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Surviving Supply Chain Integration: Strategies for Small Manufacturers
separate the team from everyday operations to increase the chances of early success and minimize disruption of nonparticipants until the new approaches have been thoroughly validated. Customer and supplier personnel should be co-located at each other's sites, if possible, to facilitate process integration and communication.
Participants in a supply chain are unlikely to achieve their collective goals unless their performance measures (metrics) and incentives are aligned. Hence, metrics and incentives must be clearly and carefully defined, mutually agreed-upon, and monitored by all participants. Participants should be held accountable for some of each others performance measures.
To date, very few companies have succeeded in assessing the performance of their supply chains as a whole. Nevertheless, performance should be measured both on a highly aggregated basis and within specific segments. Although specific metrics must be tailored to the circumstances, the following metrics can be used for high-level assessments:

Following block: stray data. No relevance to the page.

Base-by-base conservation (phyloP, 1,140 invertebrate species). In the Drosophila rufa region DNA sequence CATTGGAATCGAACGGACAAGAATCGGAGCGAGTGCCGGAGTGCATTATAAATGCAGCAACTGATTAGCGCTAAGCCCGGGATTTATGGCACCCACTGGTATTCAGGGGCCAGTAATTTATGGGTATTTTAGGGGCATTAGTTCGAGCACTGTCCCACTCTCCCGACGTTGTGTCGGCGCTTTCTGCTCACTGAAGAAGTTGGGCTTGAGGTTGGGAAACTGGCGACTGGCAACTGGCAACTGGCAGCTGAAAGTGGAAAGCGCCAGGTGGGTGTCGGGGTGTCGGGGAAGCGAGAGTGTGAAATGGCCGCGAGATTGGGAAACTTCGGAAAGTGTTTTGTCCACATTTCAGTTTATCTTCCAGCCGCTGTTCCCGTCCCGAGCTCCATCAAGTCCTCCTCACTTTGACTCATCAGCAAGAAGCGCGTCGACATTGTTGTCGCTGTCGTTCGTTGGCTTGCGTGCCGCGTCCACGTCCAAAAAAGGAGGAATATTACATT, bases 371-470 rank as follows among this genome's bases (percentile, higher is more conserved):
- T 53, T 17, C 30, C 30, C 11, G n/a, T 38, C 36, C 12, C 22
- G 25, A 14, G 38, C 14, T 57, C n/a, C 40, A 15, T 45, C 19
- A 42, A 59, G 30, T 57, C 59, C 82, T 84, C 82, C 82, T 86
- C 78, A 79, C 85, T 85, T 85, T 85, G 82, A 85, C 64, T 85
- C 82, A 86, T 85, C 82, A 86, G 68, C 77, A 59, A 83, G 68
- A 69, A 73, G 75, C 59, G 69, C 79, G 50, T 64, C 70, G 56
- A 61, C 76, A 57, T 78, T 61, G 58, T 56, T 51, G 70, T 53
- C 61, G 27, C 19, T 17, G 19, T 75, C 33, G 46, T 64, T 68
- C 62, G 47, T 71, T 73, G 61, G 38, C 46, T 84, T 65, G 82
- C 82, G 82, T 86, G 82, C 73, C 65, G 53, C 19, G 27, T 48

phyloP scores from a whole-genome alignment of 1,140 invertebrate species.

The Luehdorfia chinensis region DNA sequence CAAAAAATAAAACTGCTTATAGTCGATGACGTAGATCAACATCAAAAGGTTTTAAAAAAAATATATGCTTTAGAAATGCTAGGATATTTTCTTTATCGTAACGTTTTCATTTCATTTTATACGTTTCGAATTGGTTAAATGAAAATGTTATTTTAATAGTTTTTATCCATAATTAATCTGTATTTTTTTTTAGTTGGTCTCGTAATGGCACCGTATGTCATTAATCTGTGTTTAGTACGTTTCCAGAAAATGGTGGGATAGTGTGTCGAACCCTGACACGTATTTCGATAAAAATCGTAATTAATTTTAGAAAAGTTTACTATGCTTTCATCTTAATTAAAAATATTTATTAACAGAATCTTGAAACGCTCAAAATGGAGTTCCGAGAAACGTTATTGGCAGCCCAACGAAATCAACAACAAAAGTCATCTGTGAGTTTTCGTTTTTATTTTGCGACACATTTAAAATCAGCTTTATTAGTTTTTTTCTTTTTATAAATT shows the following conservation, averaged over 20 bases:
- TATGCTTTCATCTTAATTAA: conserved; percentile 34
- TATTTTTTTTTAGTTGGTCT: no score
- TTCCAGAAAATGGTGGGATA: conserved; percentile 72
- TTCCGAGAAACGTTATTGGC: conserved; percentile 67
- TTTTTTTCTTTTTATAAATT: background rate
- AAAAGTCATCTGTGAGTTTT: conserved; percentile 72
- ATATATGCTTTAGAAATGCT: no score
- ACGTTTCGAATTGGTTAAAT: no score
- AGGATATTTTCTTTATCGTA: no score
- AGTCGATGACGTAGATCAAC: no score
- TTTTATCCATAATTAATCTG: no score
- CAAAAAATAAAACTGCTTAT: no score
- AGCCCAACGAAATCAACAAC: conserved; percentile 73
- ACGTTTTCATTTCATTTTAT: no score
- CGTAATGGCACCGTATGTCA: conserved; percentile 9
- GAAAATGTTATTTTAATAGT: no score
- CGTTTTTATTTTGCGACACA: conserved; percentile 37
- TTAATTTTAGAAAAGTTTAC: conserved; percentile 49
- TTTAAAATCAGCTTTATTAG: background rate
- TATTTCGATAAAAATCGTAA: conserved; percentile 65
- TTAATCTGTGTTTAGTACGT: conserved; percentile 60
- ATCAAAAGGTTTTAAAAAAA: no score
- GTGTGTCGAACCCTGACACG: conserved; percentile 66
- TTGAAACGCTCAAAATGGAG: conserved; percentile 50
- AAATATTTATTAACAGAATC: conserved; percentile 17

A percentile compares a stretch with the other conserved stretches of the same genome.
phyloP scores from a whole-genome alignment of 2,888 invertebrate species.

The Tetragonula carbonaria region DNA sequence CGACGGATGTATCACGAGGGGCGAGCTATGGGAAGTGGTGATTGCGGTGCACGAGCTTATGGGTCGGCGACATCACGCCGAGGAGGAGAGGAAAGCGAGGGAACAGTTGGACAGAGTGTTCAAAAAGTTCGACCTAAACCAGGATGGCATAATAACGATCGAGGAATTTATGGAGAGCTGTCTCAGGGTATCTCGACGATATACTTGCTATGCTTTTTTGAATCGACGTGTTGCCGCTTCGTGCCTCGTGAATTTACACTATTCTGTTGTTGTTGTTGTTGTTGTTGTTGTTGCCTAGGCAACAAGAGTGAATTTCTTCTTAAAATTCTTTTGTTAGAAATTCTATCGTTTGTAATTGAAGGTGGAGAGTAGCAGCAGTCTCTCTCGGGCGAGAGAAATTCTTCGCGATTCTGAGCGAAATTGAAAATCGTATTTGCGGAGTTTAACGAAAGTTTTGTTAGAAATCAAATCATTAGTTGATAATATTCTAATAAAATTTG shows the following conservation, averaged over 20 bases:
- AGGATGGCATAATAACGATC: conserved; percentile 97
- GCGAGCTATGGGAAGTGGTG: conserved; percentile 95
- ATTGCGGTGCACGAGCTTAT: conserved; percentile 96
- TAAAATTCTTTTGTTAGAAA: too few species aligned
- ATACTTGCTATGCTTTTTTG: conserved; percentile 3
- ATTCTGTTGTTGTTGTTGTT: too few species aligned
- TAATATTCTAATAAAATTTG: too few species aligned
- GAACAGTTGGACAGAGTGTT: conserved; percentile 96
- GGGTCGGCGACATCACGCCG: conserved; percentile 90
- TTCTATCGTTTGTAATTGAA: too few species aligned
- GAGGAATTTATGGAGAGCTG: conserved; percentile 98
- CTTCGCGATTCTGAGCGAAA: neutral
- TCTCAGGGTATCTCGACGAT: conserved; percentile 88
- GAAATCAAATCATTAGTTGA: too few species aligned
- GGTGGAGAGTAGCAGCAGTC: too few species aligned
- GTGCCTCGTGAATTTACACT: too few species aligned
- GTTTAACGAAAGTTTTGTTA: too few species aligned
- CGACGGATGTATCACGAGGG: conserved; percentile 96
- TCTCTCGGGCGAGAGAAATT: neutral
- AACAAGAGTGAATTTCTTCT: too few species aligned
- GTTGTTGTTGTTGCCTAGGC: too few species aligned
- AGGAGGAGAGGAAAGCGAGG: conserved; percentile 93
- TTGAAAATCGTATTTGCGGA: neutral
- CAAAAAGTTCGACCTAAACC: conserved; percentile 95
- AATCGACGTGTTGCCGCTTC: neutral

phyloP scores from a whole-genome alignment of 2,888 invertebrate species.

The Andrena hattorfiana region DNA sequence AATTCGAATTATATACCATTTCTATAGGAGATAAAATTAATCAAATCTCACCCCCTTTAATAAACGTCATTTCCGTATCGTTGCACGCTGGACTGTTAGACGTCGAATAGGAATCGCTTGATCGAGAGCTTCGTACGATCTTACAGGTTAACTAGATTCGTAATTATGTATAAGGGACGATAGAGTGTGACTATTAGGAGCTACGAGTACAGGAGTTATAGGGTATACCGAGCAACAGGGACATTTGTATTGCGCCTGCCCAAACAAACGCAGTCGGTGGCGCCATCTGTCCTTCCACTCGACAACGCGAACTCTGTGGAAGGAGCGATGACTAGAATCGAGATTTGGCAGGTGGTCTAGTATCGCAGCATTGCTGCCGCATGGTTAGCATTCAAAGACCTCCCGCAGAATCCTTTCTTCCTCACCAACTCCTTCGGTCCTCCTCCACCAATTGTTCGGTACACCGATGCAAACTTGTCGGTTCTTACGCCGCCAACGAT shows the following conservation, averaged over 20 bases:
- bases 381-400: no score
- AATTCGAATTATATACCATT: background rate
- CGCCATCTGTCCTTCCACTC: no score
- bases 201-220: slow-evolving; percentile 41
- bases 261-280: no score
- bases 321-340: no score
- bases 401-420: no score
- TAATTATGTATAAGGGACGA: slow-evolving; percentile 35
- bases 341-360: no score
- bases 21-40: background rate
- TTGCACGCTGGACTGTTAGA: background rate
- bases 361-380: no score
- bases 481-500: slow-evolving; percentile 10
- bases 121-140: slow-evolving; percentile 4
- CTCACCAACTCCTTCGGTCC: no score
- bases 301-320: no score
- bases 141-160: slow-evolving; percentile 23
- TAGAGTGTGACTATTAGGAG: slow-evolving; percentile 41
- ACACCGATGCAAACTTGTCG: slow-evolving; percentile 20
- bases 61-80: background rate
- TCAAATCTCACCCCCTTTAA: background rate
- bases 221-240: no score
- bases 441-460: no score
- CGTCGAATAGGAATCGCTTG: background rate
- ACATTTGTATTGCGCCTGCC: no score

decision response time (the time required to make and implement key decisions throughout the chain)
return on investment
return on assets
technology (the status of and ability to deploy value-enhancing technologies)
product development time (the elapsed time from concept through initial delivery)
shared risk (the extent of risk minimization and sharing throughout the chain)
planning (the extent to which both strategic and short-range planning are performed in a coordinated and cooperative manner throughout the chain)
quality (effective planning for and delivery of quality products, including appropriate measurement of results by all participants)
waste (reductions in scrap, rework, waste, and pollutants from the supply chain and plans for further reductions and recycling)
transparency (the extent that participants are aware of activities throughout the supply chain)